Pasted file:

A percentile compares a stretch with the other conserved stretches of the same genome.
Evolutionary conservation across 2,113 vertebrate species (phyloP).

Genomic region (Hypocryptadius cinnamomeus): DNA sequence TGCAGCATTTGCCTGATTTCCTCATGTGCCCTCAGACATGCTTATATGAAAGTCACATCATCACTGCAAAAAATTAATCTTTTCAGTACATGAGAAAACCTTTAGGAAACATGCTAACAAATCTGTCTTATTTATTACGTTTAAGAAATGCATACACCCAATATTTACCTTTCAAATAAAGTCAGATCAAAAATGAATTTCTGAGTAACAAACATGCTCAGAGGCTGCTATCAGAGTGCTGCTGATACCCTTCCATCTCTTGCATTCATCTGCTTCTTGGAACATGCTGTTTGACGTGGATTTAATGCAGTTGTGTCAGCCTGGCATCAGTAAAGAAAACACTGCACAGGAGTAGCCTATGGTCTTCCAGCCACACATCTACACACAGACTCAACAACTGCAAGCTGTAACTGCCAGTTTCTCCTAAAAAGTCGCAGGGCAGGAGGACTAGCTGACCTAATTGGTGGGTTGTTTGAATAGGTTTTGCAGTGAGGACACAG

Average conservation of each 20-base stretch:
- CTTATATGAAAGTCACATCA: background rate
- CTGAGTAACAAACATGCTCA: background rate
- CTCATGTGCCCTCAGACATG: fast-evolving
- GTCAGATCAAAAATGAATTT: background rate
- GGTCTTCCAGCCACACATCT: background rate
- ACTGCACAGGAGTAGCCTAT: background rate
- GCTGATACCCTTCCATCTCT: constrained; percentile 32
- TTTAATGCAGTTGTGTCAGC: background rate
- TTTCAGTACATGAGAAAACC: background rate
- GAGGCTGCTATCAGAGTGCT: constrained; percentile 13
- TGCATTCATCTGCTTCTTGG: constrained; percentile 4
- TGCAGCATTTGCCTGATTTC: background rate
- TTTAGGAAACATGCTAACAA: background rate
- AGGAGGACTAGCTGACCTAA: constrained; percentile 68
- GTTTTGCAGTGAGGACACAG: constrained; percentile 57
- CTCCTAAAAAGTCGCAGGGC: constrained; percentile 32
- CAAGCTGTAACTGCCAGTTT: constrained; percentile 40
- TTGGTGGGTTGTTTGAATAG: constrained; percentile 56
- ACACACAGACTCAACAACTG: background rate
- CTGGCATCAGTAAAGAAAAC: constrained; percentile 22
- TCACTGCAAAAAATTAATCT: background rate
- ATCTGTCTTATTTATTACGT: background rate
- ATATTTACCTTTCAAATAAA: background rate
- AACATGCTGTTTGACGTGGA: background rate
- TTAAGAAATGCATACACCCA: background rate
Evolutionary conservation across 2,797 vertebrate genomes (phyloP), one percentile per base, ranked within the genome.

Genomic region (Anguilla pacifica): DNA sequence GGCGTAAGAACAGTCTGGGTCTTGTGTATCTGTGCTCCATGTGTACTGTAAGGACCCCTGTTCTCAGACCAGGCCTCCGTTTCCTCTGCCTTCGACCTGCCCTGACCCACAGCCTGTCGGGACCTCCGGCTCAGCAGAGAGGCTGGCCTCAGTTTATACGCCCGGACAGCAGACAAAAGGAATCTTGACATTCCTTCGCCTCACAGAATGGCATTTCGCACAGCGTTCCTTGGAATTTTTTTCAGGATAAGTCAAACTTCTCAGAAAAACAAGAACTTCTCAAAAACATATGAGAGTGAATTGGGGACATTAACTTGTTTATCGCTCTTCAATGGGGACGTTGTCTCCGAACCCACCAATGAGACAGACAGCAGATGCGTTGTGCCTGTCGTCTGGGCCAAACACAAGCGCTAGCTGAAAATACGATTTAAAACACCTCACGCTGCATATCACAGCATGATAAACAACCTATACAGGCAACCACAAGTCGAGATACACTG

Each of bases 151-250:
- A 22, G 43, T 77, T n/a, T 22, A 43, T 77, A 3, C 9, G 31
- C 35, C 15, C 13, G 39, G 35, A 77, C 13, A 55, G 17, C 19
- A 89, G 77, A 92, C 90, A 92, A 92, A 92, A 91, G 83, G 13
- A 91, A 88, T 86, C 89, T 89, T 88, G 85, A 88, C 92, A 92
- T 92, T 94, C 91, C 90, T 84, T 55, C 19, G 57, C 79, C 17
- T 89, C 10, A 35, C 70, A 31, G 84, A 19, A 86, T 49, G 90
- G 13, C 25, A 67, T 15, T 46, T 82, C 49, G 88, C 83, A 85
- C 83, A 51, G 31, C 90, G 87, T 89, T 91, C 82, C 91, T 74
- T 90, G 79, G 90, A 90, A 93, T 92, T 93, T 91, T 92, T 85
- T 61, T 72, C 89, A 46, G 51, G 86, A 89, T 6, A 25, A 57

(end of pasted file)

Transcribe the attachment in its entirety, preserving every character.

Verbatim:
A percentile compares a stretch with the other conserved stretches of the same genome.
Evolutionary conservation across 2,113 vertebrate species (phyloP).

Genomic region (Hypocryptadius cinnamomeus): DNA sequence TGCAGCATTTGCCTGATTTCCTCATGTGCCCTCAGACATGCTTATATGAAAGTCACATCATCACTGCAAAAAATTAATCTTTTCAGTACATGAGAAAACCTTTAGGAAACATGCTAACAAATCTGTCTTATTTATTACGTTTAAGAAATGCATACACCCAATATTTACCTTTCAAATAAAGTCAGATCAAAAATGAATTTCTGAGTAACAAACATGCTCAGAGGCTGCTATCAGAGTGCTGCTGATACCCTTCCATCTCTTGCATTCATCTGCTTCTTGGAACATGCTGTTTGACGTGGATTTAATGCAGTTGTGTCAGCCTGGCATCAGTAAAGAAAACACTGCACAGGAGTAGCCTATGGTCTTCCAGCCACACATCTACACACAGACTCAACAACTGCAAGCTGTAACTGCCAGTTTCTCCTAAAAAGTCGCAGGGCAGGAGGACTAGCTGACCTAATTGGTGGGTTGTTTGAATAGGTTTTGCAGTGAGGACACAG

Average conservation of each 20-base stretch:
- CTTATATGAAAGTCACATCA: background rate
- CTGAGTAACAAACATGCTCA: background rate
- CTCATGTGCCCTCAGACATG: fast-evolving
- GTCAGATCAAAAATGAATTT: background rate
- GGTCTTCCAGCCACACATCT: background rate
- ACTGCACAGGAGTAGCCTAT: background rate
- GCTGATACCCTTCCATCTCT: constrained; percentile 32
- TTTAATGCAGTTGTGTCAGC: background rate
- TTTCAGTACATGAGAAAACC: background rate
- GAGGCTGCTATCAGAGTGCT: constrained; percentile 13
- TGCATTCATCTGCTTCTTGG: constrained; percentile 4
- TGCAGCATTTGCCTGATTTC: background rate
- TTTAGGAAACATGCTAACAA: background rate
- AGGAGGACTAGCTGACCTAA: constrained; percentile 68
- GTTTTGCAGTGAGGACACAG: constrained; percentile 57
- CTCCTAAAAAGTCGCAGGGC: constrained; percentile 32
- CAAGCTGTAACTGCCAGTTT: constrained; percentile 40
- TTGGTGGGTTGTTTGAATAG: constrained; percentile 56
- ACACACAGACTCAACAACTG: background rate
- CTGGCATCAGTAAAGAAAAC: constrained; percentile 22
- TCACTGCAAAAAATTAATCT: background rate
- ATCTGTCTTATTTATTACGT: background rate
- ATATTTACCTTTCAAATAAA: background rate
- AACATGCTGTTTGACGTGGA: background rate
- TTAAGAAATGCATACACCCA: background rate
Evolutionary conservation across 2,797 vertebrate genomes (phyloP), one percentile per base, ranked within the genome.

Genomic region (Anguilla pacifica): DNA sequence GGCGTAAGAACAGTCTGGGTCTTGTGTATCTGTGCTCCATGTGTACTGTAAGGACCCCTGTTCTCAGACCAGGCCTCCGTTTCCTCTGCCTTCGACCTGCCCTGACCCACAGCCTGTCGGGACCTCCGGCTCAGCAGAGAGGCTGGCCTCAGTTTATACGCCCGGACAGCAGACAAAAGGAATCTTGACATTCCTTCGCCTCACAGAATGGCATTTCGCACAGCGTTCCTTGGAATTTTTTTCAGGATAAGTCAAACTTCTCAGAAAAACAAGAACTTCTCAAAAACATATGAGAGTGAATTGGGGACATTAACTTGTTTATCGCTCTTCAATGGGGACGTTGTCTCCGAACCCACCAATGAGACAGACAGCAGATGCGTTGTGCCTGTCGTCTGGGCCAAACACAAGCGCTAGCTGAAAATACGATTTAAAACACCTCACGCTGCATATCACAGCATGATAAACAACCTATACAGGCAACCACAAGTCGAGATACACTG

Each of bases 151-250:
- A 22, G 43, T 77, T n/a, T 22, A 43, T 77, A 3, C 9, G 31
- C 35, C 15, C 13, G 39, G 35, A 77, C 13, A 55, G 17, C 19
- A 89, G 77, A 92, C 90, A 92, A 92, A 92, A 91, G 83, G 13
- A 91, A 88, T 86, C 89, T 89, T 88, G 85, A 88, C 92, A 92
- T 92, T 94, C 91, C 90, T 84, T 55, C 19, G 57, C 79, C 17
- T 89, C 10, A 35, C 70, A 31, G 84, A 19, A 86, T 49, G 90
- G 13, C 25, A 67, T 15, T 46, T 82, C 49, G 88, C 83, A 85
- C 83, A 51, G 31, C 90, G 87, T 89, T 91, C 82, C 91, T 74
- T 90, G 79, G 90, A 90, A 93, T 92, T 93, T 91, T 92, T 85
- T 61, T 72, C 89, A 46, G 51, G 86, A 89, T 6, A 25, A 57